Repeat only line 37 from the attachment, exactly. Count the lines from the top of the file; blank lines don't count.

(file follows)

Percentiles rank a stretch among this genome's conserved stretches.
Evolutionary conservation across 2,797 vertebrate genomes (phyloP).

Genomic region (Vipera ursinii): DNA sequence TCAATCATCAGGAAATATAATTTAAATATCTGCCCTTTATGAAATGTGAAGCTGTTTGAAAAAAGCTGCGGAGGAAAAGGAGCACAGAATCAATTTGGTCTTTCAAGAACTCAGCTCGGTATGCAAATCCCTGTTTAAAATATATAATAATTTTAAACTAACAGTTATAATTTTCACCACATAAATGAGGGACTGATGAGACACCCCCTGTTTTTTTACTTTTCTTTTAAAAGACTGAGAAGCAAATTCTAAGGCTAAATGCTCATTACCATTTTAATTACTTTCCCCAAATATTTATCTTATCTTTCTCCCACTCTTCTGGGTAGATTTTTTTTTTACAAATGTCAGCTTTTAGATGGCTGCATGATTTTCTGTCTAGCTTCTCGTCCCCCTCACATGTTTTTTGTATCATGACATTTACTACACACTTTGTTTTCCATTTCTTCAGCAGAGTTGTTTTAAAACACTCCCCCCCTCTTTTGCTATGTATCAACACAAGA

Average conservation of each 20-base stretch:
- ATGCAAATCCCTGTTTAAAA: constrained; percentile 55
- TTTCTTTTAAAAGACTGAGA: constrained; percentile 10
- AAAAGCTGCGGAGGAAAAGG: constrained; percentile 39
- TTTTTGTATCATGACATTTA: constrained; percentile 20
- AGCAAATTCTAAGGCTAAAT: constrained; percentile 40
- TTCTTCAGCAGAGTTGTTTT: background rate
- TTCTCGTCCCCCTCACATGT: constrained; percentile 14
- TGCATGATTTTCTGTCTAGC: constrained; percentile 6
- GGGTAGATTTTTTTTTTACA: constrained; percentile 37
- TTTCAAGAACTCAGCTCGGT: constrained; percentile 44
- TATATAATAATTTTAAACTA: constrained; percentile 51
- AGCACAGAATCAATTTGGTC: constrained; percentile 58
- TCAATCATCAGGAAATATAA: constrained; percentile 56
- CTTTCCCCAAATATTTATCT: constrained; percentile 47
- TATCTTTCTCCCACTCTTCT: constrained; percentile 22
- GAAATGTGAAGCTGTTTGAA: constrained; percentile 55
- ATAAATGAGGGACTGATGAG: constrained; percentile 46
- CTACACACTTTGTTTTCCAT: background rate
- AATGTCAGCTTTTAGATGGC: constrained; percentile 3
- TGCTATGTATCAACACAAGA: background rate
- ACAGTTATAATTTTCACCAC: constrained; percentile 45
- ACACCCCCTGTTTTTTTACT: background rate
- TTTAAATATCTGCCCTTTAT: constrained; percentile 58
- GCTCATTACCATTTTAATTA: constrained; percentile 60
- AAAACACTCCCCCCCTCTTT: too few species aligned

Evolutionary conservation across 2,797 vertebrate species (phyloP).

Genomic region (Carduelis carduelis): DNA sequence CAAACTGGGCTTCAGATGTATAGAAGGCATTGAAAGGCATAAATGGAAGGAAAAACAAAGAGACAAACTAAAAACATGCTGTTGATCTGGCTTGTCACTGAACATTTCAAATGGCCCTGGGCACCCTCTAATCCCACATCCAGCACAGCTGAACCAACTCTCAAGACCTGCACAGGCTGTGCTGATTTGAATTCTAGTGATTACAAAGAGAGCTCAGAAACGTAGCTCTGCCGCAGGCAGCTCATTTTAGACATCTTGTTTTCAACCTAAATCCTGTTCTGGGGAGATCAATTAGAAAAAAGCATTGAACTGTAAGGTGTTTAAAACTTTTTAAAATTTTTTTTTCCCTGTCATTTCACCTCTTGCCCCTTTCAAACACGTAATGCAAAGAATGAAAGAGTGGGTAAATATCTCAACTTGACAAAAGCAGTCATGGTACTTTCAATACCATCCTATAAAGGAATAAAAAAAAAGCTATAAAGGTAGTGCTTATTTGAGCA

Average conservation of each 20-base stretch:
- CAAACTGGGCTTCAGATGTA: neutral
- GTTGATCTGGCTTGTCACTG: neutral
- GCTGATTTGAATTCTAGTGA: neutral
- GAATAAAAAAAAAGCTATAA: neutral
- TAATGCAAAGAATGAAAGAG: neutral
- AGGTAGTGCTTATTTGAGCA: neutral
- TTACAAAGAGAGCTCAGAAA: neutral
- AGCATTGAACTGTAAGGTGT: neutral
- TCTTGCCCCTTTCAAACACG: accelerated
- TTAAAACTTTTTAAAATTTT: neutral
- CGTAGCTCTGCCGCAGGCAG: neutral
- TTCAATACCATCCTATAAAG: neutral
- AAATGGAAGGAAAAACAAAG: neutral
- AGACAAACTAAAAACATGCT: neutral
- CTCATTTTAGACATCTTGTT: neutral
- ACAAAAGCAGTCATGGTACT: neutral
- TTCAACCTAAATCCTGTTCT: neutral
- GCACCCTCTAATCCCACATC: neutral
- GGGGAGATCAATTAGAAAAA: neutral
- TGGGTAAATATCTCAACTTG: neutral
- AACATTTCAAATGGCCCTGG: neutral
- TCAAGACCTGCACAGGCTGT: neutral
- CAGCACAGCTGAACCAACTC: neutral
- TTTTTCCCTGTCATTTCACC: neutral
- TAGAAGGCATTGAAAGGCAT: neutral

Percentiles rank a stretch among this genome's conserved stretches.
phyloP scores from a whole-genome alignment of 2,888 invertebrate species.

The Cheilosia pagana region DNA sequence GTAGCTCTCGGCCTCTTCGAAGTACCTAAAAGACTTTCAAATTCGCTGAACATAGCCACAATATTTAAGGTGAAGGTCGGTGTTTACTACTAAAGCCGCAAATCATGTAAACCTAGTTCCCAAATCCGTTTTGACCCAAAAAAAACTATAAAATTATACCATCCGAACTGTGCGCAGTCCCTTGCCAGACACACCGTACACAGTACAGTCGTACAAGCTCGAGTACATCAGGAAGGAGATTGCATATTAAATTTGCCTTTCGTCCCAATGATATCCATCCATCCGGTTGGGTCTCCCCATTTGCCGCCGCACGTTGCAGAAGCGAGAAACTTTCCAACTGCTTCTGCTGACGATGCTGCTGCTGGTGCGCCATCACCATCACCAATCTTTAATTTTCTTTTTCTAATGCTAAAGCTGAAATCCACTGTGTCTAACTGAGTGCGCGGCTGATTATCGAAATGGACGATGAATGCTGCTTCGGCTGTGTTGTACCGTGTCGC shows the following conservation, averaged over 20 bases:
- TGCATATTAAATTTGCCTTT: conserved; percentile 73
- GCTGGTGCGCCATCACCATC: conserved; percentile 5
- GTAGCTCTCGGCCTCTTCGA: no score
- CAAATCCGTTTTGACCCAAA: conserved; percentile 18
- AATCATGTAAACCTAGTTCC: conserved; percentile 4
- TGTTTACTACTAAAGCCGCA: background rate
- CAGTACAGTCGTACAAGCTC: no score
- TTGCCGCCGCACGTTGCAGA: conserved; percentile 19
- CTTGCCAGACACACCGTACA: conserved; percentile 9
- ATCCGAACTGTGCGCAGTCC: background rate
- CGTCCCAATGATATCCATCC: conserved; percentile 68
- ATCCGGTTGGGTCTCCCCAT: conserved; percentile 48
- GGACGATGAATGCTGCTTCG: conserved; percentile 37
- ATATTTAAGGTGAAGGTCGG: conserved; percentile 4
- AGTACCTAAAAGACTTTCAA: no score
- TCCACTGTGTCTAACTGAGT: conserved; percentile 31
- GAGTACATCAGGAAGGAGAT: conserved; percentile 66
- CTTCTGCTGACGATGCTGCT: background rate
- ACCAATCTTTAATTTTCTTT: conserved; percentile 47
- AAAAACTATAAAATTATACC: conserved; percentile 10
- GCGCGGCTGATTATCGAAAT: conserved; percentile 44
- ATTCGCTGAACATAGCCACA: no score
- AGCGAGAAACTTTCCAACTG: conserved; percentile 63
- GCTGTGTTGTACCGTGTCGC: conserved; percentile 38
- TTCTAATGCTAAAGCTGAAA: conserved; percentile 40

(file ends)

- TAATGCAAAGAATGAAAGAG: neutral